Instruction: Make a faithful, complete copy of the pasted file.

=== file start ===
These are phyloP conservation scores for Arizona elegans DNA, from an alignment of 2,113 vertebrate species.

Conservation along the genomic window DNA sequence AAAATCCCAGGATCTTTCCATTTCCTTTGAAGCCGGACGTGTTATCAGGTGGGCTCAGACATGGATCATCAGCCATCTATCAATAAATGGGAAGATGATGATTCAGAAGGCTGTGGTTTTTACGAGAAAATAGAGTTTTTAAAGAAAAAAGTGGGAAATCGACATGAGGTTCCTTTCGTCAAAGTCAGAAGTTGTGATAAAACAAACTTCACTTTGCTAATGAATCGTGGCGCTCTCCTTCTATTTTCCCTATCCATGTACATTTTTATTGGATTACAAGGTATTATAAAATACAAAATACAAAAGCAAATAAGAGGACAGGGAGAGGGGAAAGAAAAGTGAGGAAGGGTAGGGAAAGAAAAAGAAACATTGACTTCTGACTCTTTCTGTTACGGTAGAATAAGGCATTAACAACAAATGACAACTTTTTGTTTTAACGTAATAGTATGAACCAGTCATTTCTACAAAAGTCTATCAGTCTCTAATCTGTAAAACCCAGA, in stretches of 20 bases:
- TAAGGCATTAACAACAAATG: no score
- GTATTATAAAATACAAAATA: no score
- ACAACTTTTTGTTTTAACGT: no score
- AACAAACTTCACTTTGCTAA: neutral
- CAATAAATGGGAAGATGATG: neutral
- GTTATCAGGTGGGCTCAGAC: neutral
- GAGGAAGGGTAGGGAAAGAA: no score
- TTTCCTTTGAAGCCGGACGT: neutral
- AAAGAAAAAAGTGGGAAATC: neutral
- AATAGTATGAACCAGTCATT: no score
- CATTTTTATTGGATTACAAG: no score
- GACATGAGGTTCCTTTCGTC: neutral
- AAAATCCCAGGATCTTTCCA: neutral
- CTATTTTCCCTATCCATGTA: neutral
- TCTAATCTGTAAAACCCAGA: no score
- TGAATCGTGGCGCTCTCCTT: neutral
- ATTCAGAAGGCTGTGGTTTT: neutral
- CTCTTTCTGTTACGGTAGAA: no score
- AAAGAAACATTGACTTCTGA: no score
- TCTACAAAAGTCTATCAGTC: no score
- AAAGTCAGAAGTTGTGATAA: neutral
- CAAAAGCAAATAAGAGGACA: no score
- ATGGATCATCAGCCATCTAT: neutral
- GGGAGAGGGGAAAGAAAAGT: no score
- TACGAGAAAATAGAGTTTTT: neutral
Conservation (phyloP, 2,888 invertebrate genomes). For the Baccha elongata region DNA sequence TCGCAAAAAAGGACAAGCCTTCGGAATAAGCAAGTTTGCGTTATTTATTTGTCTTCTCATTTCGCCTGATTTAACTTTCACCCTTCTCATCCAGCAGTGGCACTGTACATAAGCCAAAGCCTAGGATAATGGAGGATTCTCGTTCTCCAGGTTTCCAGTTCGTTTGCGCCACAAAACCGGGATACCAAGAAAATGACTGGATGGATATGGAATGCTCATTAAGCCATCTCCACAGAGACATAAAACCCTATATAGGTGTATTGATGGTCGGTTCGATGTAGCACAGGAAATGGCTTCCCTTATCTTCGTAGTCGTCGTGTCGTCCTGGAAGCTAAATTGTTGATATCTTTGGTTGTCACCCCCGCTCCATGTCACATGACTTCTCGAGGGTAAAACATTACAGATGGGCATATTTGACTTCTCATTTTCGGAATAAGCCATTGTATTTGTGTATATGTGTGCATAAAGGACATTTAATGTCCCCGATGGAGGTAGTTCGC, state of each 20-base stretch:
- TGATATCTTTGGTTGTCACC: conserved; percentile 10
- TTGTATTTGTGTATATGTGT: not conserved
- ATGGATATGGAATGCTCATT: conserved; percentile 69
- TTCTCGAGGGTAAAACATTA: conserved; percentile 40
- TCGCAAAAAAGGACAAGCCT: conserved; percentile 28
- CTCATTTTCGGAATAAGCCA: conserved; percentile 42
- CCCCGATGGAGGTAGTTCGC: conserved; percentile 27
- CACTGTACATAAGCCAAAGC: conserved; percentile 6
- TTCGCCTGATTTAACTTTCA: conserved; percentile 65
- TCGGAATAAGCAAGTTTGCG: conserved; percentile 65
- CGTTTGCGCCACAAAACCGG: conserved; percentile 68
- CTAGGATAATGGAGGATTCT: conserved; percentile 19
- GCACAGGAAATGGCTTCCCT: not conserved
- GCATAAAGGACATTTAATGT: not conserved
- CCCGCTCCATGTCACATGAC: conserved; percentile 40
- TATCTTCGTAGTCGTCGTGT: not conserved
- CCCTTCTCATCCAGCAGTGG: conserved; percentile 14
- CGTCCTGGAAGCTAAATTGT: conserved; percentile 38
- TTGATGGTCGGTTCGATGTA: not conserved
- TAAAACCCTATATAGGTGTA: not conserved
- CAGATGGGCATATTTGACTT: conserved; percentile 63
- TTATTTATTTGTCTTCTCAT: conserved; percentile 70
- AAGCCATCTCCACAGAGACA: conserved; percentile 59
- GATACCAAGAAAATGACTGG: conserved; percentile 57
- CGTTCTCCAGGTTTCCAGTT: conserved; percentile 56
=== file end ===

These are phyloP conservation scores for Arizona elegans DNA, from an alignment of 2,113 vertebrate species.

Conservation along the genomic window DNA sequence AAAATCCCAGGATCTTTCCATTTCCTTTGAAGCCGGACGTGTTATCAGGTGGGCTCAGACATGGATCATCAGCCATCTATCAATAAATGGGAAGATGATGATTCAGAAGGCTGTGGTTTTTACGAGAAAATAGAGTTTTTAAAGAAAAAAGTGGGAAATCGACATGAGGTTCCTTTCGTCAAAGTCAGAAGTTGTGATAAAACAAACTTCACTTTGCTAATGAATCGTGGCGCTCTCCTTCTATTTTCCCTATCCATGTACATTTTTATTGGATTACAAGGTATTATAAAATACAAAATACAAAAGCAAATAAGAGGACAGGGAGAGGGGAAAGAAAAGTGAGGAAGGGTAGGGAAAGAAAAAGAAACATTGACTTCTGACTCTTTCTGTTACGGTAGAATAAGGCATTAACAACAAATGACAACTTTTTGTTTTAACGTAATAGTATGAACCAGTCATTTCTACAAAAGTCTATCAGTCTCTAATCTGTAAAACCCAGA, in stretches of 20 bases:
- TAAGGCATTAACAACAAATG: no score
- GTATTATAAAATACAAAATA: no score
- ACAACTTTTTGTTTTAACGT: no score
- AACAAACTTCACTTTGCTAA: neutral
- CAATAAATGGGAAGATGATG: neutral
- GTTATCAGGTGGGCTCAGAC: neutral
- GAGGAAGGGTAGGGAAAGAA: no score
- TTTCCTTTGAAGCCGGACGT: neutral
- AAAGAAAAAAGTGGGAAATC: neutral
- AATAGTATGAACCAGTCATT: no score
- CATTTTTATTGGATTACAAG: no score
- GACATGAGGTTCCTTTCGTC: neutral
- AAAATCCCAGGATCTTTCCA: neutral
- CTATTTTCCCTATCCATGTA: neutral
- TCTAATCTGTAAAACCCAGA: no score
- TGAATCGTGGCGCTCTCCTT: neutral
- ATTCAGAAGGCTGTGGTTTT: neutral
- CTCTTTCTGTTACGGTAGAA: no score
- AAAGAAACATTGACTTCTGA: no score
- TCTACAAAAGTCTATCAGTC: no score
- AAAGTCAGAAGTTGTGATAA: neutral
- CAAAAGCAAATAAGAGGACA: no score
- ATGGATCATCAGCCATCTAT: neutral
- GGGAGAGGGGAAAGAAAAGT: no score
- TACGAGAAAATAGAGTTTTT: neutral
Conservation (phyloP, 2,888 invertebrate genomes). For the Baccha elongata region DNA sequence TCGCAAAAAAGGACAAGCCTTCGGAATAAGCAAGTTTGCGTTATTTATTTGTCTTCTCATTTCGCCTGATTTAACTTTCACCCTTCTCATCCAGCAGTGGCACTGTACATAAGCCAAAGCCTAGGATAATGGAGGATTCTCGTTCTCCAGGTTTCCAGTTCGTTTGCGCCACAAAACCGGGATACCAAGAAAATGACTGGATGGATATGGAATGCTCATTAAGCCATCTCCACAGAGACATAAAACCCTATATAGGTGTATTGATGGTCGGTTCGATGTAGCACAGGAAATGGCTTCCCTTATCTTCGTAGTCGTCGTGTCGTCCTGGAAGCTAAATTGTTGATATCTTTGGTTGTCACCCCCGCTCCATGTCACATGACTTCTCGAGGGTAAAACATTACAGATGGGCATATTTGACTTCTCATTTTCGGAATAAGCCATTGTATTTGTGTATATGTGTGCATAAAGGACATTTAATGTCCCCGATGGAGGTAGTTCGC, state of each 20-base stretch:
- TGATATCTTTGGTTGTCACC: conserved; percentile 10
- TTGTATTTGTGTATATGTGT: not conserved
- ATGGATATGGAATGCTCATT: conserved; percentile 69
- TTCTCGAGGGTAAAACATTA: conserved; percentile 40
- TCGCAAAAAAGGACAAGCCT: conserved; percentile 28
- CTCATTTTCGGAATAAGCCA: conserved; percentile 42
- CCCCGATGGAGGTAGTTCGC: conserved; percentile 27
- CACTGTACATAAGCCAAAGC: conserved; percentile 6
- TTCGCCTGATTTAACTTTCA: conserved; percentile 65
- TCGGAATAAGCAAGTTTGCG: conserved; percentile 65
- CGTTTGCGCCACAAAACCGG: conserved; percentile 68
- CTAGGATAATGGAGGATTCT: conserved; percentile 19
- GCACAGGAAATGGCTTCCCT: not conserved
- GCATAAAGGACATTTAATGT: not conserved
- CCCGCTCCATGTCACATGAC: conserved; percentile 40
- TATCTTCGTAGTCGTCGTGT: not conserved
- CCCTTCTCATCCAGCAGTGG: conserved; percentile 14
- CGTCCTGGAAGCTAAATTGT: conserved; percentile 38
- TTGATGGTCGGTTCGATGTA: not conserved
- TAAAACCCTATATAGGTGTA: not conserved
- CAGATGGGCATATTTGACTT: conserved; percentile 63
- TTATTTATTTGTCTTCTCAT: conserved; percentile 70
- AAGCCATCTCCACAGAGACA: conserved; percentile 59
- GATACCAAGAAAATGACTGG: conserved; percentile 57
- CGTTCTCCAGGTTTCCAGTT: conserved; percentile 56